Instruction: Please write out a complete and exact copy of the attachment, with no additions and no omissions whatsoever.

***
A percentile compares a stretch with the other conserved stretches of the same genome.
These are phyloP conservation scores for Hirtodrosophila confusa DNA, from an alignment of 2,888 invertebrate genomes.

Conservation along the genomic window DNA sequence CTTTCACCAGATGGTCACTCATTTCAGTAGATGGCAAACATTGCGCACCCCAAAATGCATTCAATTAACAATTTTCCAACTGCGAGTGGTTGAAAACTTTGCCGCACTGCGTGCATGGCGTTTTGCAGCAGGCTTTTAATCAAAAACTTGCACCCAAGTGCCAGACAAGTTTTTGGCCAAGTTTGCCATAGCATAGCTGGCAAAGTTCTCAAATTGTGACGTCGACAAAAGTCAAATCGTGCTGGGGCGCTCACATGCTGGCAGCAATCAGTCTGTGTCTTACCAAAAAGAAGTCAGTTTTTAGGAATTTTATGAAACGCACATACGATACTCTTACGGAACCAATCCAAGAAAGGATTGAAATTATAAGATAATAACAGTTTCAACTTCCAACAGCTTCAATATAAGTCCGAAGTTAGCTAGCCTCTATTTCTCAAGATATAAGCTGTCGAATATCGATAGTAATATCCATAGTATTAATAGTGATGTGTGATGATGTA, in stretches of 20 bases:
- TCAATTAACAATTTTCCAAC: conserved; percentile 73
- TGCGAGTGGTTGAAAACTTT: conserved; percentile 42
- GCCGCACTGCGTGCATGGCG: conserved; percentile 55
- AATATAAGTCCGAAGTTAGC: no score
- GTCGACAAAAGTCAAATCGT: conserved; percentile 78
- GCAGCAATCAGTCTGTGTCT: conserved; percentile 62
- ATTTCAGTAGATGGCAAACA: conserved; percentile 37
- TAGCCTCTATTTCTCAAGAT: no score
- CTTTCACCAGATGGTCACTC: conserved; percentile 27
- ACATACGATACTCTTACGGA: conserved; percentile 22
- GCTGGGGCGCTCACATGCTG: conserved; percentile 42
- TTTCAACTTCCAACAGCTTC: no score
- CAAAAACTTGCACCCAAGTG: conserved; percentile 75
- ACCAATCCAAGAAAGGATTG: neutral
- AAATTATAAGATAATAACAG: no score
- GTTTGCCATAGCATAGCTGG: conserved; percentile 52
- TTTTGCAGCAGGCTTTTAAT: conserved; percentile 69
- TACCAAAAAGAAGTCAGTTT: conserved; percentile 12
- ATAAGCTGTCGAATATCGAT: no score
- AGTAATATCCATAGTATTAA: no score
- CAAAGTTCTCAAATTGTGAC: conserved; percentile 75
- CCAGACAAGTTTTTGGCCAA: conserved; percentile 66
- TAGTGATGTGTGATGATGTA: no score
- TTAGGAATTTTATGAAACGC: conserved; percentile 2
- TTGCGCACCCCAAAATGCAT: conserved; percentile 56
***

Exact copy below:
A percentile compares a stretch with the other conserved stretches of the same genome.
These are phyloP conservation scores for Hirtodrosophila confusa DNA, from an alignment of 2,888 invertebrate genomes.

Conservation along the genomic window DNA sequence CTTTCACCAGATGGTCACTCATTTCAGTAGATGGCAAACATTGCGCACCCCAAAATGCATTCAATTAACAATTTTCCAACTGCGAGTGGTTGAAAACTTTGCCGCACTGCGTGCATGGCGTTTTGCAGCAGGCTTTTAATCAAAAACTTGCACCCAAGTGCCAGACAAGTTTTTGGCCAAGTTTGCCATAGCATAGCTGGCAAAGTTCTCAAATTGTGACGTCGACAAAAGTCAAATCGTGCTGGGGCGCTCACATGCTGGCAGCAATCAGTCTGTGTCTTACCAAAAAGAAGTCAGTTTTTAGGAATTTTATGAAACGCACATACGATACTCTTACGGAACCAATCCAAGAAAGGATTGAAATTATAAGATAATAACAGTTTCAACTTCCAACAGCTTCAATATAAGTCCGAAGTTAGCTAGCCTCTATTTCTCAAGATATAAGCTGTCGAATATCGATAGTAATATCCATAGTATTAATAGTGATGTGTGATGATGTA, in stretches of 20 bases:
- TCAATTAACAATTTTCCAAC: conserved; percentile 73
- TGCGAGTGGTTGAAAACTTT: conserved; percentile 42
- GCCGCACTGCGTGCATGGCG: conserved; percentile 55
- AATATAAGTCCGAAGTTAGC: no score
- GTCGACAAAAGTCAAATCGT: conserved; percentile 78
- GCAGCAATCAGTCTGTGTCT: conserved; percentile 62
- ATTTCAGTAGATGGCAAACA: conserved; percentile 37
- TAGCCTCTATTTCTCAAGAT: no score
- CTTTCACCAGATGGTCACTC: conserved; percentile 27
- ACATACGATACTCTTACGGA: conserved; percentile 22
- GCTGGGGCGCTCACATGCTG: conserved; percentile 42
- TTTCAACTTCCAACAGCTTC: no score
- CAAAAACTTGCACCCAAGTG: conserved; percentile 75
- ACCAATCCAAGAAAGGATTG: neutral
- AAATTATAAGATAATAACAG: no score
- GTTTGCCATAGCATAGCTGG: conserved; percentile 52
- TTTTGCAGCAGGCTTTTAAT: conserved; percentile 69
- TACCAAAAAGAAGTCAGTTT: conserved; percentile 12
- ATAAGCTGTCGAATATCGAT: no score
- AGTAATATCCATAGTATTAA: no score
- CAAAGTTCTCAAATTGTGAC: conserved; percentile 75
- CCAGACAAGTTTTTGGCCAA: conserved; percentile 66
- TAGTGATGTGTGATGATGTA: no score
- TTAGGAATTTTATGAAACGC: conserved; percentile 2
- TTGCGCACCCCAAAATGCAT: conserved; percentile 56